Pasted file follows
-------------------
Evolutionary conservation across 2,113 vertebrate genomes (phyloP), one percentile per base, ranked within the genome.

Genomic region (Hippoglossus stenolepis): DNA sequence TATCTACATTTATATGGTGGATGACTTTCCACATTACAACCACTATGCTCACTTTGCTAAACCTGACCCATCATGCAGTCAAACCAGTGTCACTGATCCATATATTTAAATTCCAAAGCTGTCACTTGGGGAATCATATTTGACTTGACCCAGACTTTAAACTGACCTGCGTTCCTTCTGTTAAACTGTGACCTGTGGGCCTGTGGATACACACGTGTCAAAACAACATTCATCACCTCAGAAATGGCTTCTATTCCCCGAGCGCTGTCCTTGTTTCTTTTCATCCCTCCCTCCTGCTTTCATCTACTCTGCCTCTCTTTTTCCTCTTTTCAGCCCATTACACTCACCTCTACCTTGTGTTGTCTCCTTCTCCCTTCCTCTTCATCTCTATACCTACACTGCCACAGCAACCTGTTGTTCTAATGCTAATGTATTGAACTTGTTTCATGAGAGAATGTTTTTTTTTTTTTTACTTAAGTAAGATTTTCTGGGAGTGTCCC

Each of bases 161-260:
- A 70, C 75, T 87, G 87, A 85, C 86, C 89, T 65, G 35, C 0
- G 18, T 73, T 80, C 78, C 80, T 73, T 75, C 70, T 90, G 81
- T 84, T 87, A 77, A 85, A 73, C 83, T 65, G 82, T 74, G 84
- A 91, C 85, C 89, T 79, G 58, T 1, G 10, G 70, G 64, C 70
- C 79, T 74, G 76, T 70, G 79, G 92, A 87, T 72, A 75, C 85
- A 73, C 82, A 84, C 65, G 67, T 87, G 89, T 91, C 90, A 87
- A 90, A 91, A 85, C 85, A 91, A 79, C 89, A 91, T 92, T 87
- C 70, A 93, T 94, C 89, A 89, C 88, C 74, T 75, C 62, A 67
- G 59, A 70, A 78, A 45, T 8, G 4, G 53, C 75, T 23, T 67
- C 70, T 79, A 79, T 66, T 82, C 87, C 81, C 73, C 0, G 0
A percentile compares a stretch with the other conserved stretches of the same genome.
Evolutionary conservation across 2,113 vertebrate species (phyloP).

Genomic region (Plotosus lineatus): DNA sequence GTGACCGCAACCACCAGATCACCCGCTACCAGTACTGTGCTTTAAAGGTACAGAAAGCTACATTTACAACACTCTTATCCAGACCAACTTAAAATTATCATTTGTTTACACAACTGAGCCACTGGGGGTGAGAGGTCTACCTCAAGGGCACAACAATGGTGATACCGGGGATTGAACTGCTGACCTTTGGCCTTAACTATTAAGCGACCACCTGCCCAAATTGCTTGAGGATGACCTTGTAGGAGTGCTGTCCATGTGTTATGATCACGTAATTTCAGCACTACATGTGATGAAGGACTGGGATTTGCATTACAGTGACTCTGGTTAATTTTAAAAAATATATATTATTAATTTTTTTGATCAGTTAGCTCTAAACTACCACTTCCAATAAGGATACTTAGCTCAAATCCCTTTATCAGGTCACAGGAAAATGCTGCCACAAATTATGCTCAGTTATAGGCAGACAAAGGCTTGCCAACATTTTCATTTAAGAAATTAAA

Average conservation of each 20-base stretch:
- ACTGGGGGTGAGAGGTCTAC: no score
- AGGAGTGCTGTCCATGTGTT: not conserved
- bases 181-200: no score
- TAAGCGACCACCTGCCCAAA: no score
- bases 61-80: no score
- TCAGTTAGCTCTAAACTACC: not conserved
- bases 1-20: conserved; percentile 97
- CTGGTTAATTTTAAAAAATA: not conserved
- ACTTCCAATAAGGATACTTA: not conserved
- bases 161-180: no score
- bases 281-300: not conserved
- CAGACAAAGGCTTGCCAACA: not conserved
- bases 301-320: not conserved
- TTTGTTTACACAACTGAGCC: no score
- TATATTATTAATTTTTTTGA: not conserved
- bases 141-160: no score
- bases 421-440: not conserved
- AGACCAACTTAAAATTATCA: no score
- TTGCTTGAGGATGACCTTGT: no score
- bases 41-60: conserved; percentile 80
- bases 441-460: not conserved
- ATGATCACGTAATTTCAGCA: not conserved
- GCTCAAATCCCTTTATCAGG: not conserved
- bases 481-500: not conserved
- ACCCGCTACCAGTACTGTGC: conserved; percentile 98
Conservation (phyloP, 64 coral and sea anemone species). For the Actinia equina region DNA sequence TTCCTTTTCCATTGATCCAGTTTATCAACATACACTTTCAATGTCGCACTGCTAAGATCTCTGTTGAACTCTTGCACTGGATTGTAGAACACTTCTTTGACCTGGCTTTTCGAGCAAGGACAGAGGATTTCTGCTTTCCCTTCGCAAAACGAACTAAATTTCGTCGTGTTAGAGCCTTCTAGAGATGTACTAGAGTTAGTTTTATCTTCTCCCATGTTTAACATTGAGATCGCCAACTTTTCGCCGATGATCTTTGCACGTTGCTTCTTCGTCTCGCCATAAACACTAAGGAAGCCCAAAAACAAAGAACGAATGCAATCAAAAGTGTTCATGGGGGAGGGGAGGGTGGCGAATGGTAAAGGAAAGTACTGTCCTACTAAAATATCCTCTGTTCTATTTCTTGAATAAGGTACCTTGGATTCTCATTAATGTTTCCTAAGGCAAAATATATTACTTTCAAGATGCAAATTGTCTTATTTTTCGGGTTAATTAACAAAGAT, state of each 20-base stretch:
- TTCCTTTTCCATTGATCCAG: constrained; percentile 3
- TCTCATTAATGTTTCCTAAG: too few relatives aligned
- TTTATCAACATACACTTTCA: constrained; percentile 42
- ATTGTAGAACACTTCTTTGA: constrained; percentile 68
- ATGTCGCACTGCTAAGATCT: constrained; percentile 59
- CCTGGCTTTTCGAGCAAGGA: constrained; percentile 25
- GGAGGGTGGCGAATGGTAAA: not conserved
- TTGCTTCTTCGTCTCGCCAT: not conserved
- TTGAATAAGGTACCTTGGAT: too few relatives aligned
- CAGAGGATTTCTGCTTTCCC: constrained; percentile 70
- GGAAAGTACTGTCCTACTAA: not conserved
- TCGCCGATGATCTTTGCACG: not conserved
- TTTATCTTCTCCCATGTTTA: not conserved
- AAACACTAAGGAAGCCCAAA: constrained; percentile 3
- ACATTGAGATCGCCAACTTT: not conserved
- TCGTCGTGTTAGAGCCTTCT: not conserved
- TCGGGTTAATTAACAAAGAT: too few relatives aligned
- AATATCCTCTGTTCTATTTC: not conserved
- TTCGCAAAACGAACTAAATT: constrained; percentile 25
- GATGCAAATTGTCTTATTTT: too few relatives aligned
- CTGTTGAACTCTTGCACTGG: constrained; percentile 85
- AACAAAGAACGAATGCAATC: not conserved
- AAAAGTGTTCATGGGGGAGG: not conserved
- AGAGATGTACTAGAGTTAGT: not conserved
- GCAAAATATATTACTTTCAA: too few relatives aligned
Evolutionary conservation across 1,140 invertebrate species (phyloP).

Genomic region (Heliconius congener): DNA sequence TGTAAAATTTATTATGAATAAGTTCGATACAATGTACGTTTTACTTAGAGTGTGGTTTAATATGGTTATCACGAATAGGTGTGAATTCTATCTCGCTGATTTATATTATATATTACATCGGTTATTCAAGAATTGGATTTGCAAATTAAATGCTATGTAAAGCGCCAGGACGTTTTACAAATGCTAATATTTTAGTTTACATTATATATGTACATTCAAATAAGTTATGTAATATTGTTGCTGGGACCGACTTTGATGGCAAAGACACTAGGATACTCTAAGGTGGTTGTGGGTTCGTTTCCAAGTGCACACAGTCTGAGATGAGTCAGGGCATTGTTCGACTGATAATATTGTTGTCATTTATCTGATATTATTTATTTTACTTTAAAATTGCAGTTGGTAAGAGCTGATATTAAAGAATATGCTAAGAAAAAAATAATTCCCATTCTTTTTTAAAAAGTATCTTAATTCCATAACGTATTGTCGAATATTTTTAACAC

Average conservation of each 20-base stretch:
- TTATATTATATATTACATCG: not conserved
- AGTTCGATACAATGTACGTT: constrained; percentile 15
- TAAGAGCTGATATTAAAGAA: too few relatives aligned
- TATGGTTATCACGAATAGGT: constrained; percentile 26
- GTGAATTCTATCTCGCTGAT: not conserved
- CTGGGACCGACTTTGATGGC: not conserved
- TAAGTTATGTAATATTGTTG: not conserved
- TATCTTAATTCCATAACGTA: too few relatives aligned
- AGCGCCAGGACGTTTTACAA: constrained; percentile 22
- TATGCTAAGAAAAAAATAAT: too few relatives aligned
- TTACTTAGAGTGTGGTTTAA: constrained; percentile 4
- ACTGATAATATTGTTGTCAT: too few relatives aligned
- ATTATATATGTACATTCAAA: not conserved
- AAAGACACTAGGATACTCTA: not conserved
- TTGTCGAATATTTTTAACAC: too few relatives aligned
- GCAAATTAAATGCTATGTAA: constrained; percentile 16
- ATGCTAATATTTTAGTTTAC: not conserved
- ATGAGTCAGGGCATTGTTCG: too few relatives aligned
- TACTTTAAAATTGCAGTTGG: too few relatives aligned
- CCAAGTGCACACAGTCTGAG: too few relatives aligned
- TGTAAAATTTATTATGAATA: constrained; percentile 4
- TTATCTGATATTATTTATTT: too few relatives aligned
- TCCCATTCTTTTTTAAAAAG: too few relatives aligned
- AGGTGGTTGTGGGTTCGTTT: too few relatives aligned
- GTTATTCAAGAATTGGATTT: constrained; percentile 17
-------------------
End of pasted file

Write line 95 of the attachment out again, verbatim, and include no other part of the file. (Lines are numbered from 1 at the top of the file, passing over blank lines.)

- AGGTGGTTGTGGGTTCGTTT: too few relatives aligned